Although the data held in each LS is only accessible in safe settings due to data protection concerns, a process called eDatashield has been developed to allow researchers to simulate ‘combined’ analysis. Raw data cannot be removed from the Secure Research Service computers in the ONS building in London or the safe haven at the National Records for Scotland offices in Edinburgh. However, eDatashield allows some types of analysis to be conducted by passing anonymised summary statistics to a computer which holds none of the original data. This approach has been used in my project to conduct cross-national analysis, to understand the role area deprivation plays in health differences between Scotland and England & Wales.
Preliminary results from this study suggest that self-reported health is patterned by area deprivation for non-nurses and nurses alike and that inequalities are present for both groups.
Roughly 90% of nurses appeared in the highest grouping for a measure of educational level, largely due to the inclusion of professional registration in this group. Nurses also had higher representation in the least deprived areas, but crucially nurses still lived in areas covering all levels of deprivation. 58% of nurses stated they have ‘very good’ health, with only 51% of non-nurses replying the same. Nurses reported a higher proportion of ‘very good’ self-rated health at all levels of deprivation compared with non-nurses. However, both groups displayed a social gradient in this – the proportion self-reporting ‘very good’ health increased when comparing from most to least deprived quintile. However, the gradient for nurses in less ‘steep’, meaning the differences between most and least deprived areas is smaller.
From these early results we can see that nurses generally have better health outcomes than non-nurses. That makes sense given their individual characteristics and that levels of wealth in the area where we live also affects our health. The crucial finding though is that social inequalities in self-rated health, although reduced, still exist within the nursing profession – even in a highly educated group with high health literacy the conditions in which we live influence patterns in health.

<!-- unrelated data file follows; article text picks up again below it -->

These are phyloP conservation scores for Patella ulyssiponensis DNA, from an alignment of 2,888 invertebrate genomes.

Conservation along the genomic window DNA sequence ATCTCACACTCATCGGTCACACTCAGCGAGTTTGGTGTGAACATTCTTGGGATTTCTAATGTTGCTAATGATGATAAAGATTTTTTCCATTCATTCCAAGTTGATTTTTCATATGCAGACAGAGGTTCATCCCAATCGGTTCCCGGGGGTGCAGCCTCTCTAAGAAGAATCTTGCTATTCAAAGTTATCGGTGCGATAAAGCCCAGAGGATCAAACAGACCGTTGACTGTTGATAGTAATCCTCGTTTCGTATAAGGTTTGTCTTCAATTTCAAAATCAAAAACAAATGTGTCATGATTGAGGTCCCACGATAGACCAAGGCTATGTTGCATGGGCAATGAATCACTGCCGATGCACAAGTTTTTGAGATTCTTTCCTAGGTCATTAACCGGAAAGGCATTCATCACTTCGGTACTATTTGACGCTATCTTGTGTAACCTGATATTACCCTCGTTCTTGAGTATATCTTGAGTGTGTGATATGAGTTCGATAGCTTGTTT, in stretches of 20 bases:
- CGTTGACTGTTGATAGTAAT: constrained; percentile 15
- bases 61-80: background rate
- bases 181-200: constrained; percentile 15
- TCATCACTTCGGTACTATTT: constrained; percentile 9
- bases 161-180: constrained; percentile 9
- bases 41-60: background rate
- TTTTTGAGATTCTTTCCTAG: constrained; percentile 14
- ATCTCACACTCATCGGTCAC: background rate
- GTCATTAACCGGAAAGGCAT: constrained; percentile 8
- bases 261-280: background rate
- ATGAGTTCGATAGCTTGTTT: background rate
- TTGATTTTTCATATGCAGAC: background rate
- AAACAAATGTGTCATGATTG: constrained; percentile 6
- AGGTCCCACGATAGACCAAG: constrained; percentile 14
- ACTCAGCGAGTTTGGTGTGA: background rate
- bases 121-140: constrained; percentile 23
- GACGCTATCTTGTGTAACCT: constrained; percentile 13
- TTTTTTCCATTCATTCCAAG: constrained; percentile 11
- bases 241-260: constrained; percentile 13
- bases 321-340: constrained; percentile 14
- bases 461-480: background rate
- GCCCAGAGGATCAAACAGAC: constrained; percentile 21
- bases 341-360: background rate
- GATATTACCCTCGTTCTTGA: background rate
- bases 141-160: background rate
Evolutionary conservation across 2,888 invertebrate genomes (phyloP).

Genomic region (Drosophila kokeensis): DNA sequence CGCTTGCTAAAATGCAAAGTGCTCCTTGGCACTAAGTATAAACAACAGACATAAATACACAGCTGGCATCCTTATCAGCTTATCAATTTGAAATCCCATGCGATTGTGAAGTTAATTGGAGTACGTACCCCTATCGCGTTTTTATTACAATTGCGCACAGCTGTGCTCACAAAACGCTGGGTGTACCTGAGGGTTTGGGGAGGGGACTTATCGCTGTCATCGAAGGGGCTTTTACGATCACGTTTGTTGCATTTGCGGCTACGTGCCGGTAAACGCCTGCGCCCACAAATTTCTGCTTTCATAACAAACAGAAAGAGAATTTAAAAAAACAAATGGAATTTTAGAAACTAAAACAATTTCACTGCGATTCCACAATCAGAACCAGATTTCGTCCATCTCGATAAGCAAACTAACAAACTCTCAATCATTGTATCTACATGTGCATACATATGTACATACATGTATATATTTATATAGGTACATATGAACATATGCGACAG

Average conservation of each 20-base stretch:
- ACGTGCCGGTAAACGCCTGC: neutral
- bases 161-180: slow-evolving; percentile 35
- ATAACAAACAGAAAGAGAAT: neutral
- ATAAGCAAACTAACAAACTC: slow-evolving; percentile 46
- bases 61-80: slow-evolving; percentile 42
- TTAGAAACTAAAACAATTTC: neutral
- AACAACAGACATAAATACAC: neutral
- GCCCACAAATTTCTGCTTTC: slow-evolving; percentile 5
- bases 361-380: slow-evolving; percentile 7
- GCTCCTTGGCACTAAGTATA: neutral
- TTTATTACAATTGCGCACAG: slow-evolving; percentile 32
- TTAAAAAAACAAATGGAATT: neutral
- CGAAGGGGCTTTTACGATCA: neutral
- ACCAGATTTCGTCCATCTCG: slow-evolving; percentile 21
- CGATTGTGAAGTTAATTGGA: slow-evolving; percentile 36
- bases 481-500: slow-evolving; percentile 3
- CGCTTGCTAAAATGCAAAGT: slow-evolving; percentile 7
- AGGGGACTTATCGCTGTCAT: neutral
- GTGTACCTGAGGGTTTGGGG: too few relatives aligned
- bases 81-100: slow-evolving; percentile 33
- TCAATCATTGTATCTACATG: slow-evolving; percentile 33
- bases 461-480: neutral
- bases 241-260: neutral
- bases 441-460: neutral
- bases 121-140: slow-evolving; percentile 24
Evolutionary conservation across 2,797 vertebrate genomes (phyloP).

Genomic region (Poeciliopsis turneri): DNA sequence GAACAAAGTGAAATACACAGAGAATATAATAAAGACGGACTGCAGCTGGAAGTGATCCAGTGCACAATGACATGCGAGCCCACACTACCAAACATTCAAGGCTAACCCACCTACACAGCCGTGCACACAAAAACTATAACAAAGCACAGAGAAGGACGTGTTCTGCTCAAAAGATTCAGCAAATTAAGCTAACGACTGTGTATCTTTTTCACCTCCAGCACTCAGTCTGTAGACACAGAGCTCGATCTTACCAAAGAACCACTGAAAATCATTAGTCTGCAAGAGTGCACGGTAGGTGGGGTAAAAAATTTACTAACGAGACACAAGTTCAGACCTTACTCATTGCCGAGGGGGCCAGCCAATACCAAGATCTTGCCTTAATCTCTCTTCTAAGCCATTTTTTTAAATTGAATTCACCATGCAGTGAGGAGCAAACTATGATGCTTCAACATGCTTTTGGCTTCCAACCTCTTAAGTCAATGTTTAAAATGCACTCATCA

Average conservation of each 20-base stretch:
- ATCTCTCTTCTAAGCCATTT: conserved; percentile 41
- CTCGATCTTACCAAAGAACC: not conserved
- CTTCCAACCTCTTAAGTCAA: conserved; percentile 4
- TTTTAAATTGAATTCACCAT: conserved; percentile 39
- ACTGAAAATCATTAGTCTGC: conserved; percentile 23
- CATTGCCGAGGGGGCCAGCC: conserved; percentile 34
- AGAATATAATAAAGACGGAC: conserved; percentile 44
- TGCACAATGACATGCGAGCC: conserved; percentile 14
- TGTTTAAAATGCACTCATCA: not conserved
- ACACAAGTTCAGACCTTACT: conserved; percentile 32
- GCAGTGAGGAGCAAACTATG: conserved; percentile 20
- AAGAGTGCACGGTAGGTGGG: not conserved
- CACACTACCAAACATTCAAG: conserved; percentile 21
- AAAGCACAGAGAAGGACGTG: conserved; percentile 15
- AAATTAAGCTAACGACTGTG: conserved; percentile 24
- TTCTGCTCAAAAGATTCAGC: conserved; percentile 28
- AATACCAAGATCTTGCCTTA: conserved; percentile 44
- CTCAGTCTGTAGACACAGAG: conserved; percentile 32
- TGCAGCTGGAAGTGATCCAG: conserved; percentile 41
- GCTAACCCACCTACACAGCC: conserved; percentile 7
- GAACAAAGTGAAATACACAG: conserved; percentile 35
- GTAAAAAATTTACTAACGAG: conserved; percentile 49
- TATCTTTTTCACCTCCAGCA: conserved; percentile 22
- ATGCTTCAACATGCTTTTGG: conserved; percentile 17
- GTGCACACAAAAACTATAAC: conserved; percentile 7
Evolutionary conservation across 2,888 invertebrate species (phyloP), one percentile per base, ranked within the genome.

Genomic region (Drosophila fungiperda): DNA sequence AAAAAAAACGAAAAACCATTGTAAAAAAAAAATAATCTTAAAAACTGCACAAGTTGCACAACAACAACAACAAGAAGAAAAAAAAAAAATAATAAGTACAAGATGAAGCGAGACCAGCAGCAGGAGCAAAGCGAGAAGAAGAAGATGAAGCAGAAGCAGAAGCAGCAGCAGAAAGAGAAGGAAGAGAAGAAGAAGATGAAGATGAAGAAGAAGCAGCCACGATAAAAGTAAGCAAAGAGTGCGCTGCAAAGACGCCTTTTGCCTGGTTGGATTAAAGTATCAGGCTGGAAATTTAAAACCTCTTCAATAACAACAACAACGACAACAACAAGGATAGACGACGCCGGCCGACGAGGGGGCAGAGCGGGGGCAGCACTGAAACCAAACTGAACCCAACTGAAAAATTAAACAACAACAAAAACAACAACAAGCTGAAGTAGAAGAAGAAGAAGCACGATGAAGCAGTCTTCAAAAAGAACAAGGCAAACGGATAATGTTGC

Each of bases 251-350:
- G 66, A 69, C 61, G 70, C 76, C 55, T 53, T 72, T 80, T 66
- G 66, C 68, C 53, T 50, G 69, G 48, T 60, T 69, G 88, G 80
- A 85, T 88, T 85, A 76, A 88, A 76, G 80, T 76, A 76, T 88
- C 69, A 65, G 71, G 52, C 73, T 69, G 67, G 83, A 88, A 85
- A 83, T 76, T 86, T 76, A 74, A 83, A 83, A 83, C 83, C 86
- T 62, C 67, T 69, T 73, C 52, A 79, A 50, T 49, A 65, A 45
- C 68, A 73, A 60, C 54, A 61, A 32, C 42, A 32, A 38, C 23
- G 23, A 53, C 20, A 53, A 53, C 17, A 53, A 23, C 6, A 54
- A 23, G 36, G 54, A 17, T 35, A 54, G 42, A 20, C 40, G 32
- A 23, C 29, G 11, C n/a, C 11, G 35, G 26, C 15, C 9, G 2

The challenge of health inequalities has been clear for decades and current trends in the United Kingdom are worrying. Improvements in life expectancy in the UK, growing consistently over the past century, began to stall from 2012 onwards. This pattern is largely a result of slower gains for those in the most disadvantaged groups, and we have even seen reductions in life expectancy for women in these groups. Reducing inequalities which are systematic, avoidable, and unfair is better for everyone, but especially so for the most vulnerable people in our society.
Highly detailed datasets like the ONS LS and SLS, which are largely representative of the total population and can be linked to other information, can play a central role in the future of health inequalities research. Their use also allows some innovative research design which can help us better understand population health in the UK and ultimately inform policy actions which can make our society fairer.
The permission of the Office for National Statistics to use the Longitudinal Study is gratefully acknowledged, as is the help provided by staff of the Centre for Longitudinal Study Information & User Support (CeLSIUS). CeLSIUS is supported by the ESRC Census of Population Programme under project ES/K000365/1. The authors alone are responsible for the interpretation of the data. This work contains statistical data from ONS which is Crown Copyright. The use of the ONS statistical data in this work does not imply the endorsement of the ONS in relation to the interpretation or analysis of the statistical data. This work uses research datasets which may not exactly reproduce National Statistics aggregates.